Hi

Recently I started programming C (not C++) in borland 4.5 at school. Now my teammate and I have to make a small game. Therefor I will use an two-dimensional array, the field (a table, rows and colmnes). This two-dimensional array holds chars ("X", "|", "J", "-" and " ").
I would like to have an option where the player can change the lengte and width of the field. Thats where dynamic allocation comes in.

Here is the part of the function in my code that gives me troubles, its about malloc and it compiles but gives an error when it runs: "Stack Fault".

void teken_veld() {
 char* tab_veld[80][80];
 int y, x;

 for(y=0;y<lengte;y++){
   for(x=0;x<breedte;x++){
         tab_veld[y][x]=malloc(lengte*sizeof(char)); 
         strcpy(tab_veld[y][x], " ");
   }
 }
 free(tab_veld[y][x]);

 strcpy(tab_veld[0][posvisser], "X");
 strcpy(tab_veld[posvishaak][posvisser], "J");

...
}

I would realy appreciate if somewanne could help me out.

Greetings
Kevin

Comments
Thanks for using code tags correctly

If all you want them to hold is a single character then you don't need them to hold strings. You can simplify the table to this: char* tab_veld[80]; which is an array of 80 pointers (or 80 rows of unspecified number of columns). If you want each row to have 100 columns, then tab_veld[0] = malloc(100); Each column can hold one of the 5characters you previously specified, that is 'X', '|', 'J', '-', or the space ' '. Note that this are NOT strings, but single characters.

char*tab_veld[80 = {0};
// assuming [b]lengte[/b] is the number of columns in each row
 for(y=0;y< 80; ++y){
       tab_veld[y] = malloc(lengte); 
       memset(tab_veld[y], ' ', lengte); // set each column in this row to a space
 }
// I don't know what posvisser means so I can't tell you if the next two lines are right or wrong.  But what you want to do is just set a sincle cell to a single character.
 tab_veld[0][posvisser] = 'X';
 tab_veld[posvishaak][posvisser] = 'J';

Thank you very much, I'll try that as soon as I'm finished.
You forgot a bracket, not the end of the world but mayby this solution might be handy for ouhter to.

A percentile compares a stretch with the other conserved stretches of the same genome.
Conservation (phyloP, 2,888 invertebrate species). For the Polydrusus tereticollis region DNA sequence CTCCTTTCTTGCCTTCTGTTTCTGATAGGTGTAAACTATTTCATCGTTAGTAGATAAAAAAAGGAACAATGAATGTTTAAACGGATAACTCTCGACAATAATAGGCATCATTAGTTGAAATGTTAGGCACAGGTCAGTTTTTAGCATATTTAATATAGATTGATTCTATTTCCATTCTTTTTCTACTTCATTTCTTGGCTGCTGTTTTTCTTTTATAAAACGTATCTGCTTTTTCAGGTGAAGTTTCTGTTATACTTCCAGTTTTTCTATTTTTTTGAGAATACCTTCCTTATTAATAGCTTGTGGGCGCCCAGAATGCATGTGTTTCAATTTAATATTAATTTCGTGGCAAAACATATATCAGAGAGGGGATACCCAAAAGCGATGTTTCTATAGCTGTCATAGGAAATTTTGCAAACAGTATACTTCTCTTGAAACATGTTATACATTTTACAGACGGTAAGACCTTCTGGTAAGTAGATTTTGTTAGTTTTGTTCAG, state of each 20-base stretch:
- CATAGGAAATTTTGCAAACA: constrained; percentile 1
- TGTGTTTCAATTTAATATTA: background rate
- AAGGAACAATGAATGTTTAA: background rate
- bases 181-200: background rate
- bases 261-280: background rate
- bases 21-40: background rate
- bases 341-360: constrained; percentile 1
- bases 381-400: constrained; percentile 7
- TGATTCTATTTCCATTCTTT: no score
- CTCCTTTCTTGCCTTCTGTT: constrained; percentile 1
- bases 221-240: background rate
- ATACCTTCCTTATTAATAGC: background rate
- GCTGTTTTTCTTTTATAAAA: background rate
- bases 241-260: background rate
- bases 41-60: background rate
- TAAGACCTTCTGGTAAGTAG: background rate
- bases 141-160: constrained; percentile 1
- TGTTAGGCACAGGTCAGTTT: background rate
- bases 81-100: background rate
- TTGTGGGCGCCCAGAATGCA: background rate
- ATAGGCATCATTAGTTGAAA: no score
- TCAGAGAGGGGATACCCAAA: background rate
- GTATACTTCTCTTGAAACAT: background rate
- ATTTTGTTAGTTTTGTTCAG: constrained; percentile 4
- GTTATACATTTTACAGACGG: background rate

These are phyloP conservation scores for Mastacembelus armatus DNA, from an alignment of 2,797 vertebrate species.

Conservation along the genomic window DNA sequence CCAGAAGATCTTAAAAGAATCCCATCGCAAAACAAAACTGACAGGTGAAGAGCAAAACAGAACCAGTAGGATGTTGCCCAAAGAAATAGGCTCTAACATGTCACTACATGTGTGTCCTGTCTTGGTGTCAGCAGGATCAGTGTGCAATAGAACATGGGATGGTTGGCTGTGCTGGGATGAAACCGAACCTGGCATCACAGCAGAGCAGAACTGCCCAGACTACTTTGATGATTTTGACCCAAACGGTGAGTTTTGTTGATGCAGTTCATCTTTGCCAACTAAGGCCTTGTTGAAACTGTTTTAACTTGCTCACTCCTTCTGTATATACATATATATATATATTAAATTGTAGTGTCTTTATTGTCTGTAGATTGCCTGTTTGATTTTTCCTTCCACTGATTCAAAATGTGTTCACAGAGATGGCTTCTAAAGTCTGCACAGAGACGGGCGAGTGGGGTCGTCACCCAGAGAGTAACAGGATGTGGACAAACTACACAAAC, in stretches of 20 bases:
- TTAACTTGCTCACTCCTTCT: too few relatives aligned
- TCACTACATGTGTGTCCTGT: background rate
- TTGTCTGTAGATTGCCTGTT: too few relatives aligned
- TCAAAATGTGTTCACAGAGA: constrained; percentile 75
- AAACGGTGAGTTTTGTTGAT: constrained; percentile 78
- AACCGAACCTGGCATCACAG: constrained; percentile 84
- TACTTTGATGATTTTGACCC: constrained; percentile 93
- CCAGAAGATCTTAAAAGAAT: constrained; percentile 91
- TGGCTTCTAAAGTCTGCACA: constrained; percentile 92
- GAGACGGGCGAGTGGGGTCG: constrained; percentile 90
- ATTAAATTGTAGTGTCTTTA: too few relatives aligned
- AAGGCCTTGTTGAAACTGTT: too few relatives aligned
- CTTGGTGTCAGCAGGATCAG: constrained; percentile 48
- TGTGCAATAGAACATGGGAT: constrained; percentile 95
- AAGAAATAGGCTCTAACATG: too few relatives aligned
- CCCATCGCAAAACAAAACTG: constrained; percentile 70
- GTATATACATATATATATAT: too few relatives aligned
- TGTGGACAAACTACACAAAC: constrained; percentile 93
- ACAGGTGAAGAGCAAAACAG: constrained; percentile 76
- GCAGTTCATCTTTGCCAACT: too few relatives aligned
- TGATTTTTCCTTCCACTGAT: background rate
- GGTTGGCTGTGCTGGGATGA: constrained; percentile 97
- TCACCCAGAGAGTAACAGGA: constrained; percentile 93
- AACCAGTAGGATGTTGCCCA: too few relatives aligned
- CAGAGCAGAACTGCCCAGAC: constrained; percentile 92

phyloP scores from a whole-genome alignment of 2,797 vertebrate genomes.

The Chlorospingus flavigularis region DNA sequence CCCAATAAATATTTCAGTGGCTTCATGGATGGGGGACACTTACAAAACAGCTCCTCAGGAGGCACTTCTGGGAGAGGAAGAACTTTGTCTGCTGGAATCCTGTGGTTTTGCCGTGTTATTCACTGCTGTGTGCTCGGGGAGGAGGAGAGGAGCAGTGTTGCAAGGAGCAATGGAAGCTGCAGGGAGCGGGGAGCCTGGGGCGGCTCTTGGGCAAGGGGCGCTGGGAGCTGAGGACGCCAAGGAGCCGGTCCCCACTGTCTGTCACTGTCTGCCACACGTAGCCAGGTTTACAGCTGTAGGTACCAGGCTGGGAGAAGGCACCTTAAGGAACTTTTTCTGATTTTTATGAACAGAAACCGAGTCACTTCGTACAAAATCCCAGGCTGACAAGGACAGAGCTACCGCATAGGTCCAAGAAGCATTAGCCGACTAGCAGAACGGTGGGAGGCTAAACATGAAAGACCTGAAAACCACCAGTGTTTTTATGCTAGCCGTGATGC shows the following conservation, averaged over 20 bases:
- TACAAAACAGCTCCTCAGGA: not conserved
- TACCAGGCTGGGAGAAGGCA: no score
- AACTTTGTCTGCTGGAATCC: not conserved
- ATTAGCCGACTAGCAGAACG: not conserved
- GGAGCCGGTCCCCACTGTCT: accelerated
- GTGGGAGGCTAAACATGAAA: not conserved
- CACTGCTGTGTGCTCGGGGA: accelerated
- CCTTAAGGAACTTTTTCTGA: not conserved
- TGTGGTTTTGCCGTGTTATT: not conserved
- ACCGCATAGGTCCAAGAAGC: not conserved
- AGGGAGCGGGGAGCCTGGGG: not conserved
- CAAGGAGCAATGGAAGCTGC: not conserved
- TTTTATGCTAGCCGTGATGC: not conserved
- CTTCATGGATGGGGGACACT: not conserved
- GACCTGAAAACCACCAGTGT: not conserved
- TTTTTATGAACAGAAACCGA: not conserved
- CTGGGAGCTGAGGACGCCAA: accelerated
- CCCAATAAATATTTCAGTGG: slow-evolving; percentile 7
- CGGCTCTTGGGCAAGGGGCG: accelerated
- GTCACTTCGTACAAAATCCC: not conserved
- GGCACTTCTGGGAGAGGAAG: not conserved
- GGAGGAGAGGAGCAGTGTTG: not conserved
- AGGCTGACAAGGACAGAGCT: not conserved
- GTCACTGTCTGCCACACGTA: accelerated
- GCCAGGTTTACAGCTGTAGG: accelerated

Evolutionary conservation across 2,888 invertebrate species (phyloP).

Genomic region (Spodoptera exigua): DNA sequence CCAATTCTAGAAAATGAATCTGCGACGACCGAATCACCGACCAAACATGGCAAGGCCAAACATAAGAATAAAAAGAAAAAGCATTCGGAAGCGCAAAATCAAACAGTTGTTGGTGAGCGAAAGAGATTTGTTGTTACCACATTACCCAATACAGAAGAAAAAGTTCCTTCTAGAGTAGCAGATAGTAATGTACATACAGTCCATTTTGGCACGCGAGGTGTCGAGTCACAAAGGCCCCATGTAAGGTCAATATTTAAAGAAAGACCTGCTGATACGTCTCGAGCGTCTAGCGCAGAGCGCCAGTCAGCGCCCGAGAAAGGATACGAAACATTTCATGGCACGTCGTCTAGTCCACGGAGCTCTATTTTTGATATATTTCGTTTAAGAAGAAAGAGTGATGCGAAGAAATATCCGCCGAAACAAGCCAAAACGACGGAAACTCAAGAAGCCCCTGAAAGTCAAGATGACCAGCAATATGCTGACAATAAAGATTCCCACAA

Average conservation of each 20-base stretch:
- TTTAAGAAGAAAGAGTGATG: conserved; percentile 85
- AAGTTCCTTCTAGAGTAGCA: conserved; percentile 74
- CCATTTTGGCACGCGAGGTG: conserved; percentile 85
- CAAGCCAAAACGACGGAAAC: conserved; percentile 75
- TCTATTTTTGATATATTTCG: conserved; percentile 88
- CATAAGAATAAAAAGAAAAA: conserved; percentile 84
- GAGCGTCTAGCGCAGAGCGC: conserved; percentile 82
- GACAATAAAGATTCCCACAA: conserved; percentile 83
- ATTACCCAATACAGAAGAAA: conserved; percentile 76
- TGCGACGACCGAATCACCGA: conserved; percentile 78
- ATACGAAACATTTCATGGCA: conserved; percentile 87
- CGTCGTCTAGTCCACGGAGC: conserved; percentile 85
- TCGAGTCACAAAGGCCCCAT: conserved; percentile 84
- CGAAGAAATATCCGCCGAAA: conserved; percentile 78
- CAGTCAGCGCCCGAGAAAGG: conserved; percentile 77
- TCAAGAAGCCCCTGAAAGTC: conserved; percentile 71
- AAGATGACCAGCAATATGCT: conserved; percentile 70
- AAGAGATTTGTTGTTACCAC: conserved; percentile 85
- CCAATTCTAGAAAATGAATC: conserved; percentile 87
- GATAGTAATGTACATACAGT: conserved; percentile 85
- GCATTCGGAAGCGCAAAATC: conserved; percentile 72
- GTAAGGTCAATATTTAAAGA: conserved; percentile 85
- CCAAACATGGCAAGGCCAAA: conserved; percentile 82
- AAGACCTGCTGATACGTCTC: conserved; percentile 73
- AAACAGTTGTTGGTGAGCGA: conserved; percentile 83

char*tab_veld[80[B]][/B] = {0};

Note that this are NOT strings, but single characters.

Yes indeed, I forgot to metion that.

// assuming lengte is the number of columns in each row

I don't know what posvisser means so I can't tell you if the next two lines are right or wrong. But what you want to do is just set a sincle cell to a single character.

Those last 2 lines are not to important it just to illustrate what I want to do with that array.
Sorry for those weird variable names, i'm from belgium and those are in dutch.

Okee, works like a charm! (if you include the declaration of int y) thanks a lot.

Alright just one small problem.
Do I still need to free() the last "rows" of the array? I tryed the following, but i get an general protection error.

for(y=breedte; y<80; ++y){
  free(tab_veld[y]);
}

Only free the rows that are malloc()'ed. But if you declare/initialize tab_veld as previously posted then malloc() will not complain about giving it a NULL pointer. So if you are getting general protection error then those pointers have either not been initialized to 0 or had already been free'ed. It's always good to reinitialize pointers to 0 after freeing them to avoid that problem.

free(tab_veld[y]);
tab_vels[y] = 0;

>>Sorry for those weird variable names, i'm from belgium and those are in dutch.
No need for apology, we don't all live in English-speaking countries.

Oh so the rows that do not hold more then one cell are free cause they where not filled.

char*tab_veld[80];

After filling the variable tab_veld from the code above there is nothing to free() because it hold no value. ... Nice :-D

Thanks!

>>Oh so the rows that do not hold more then one cell are free cause they where not filled.
No. they are free because they were never allocated.

>>because it hold no value.
Not quite -- they do hold a value but the code you just posted that value is some random and unpredictable value. It contains whatever was previously in that memory location, and that's why it is very important to initialize variables to a known value, usually 0

char*tab_veld[80] = {0};

Ok. It would indeed be not soo nice if some random (big) value would fill up that space.
Thanks alot Ancient Dragon!

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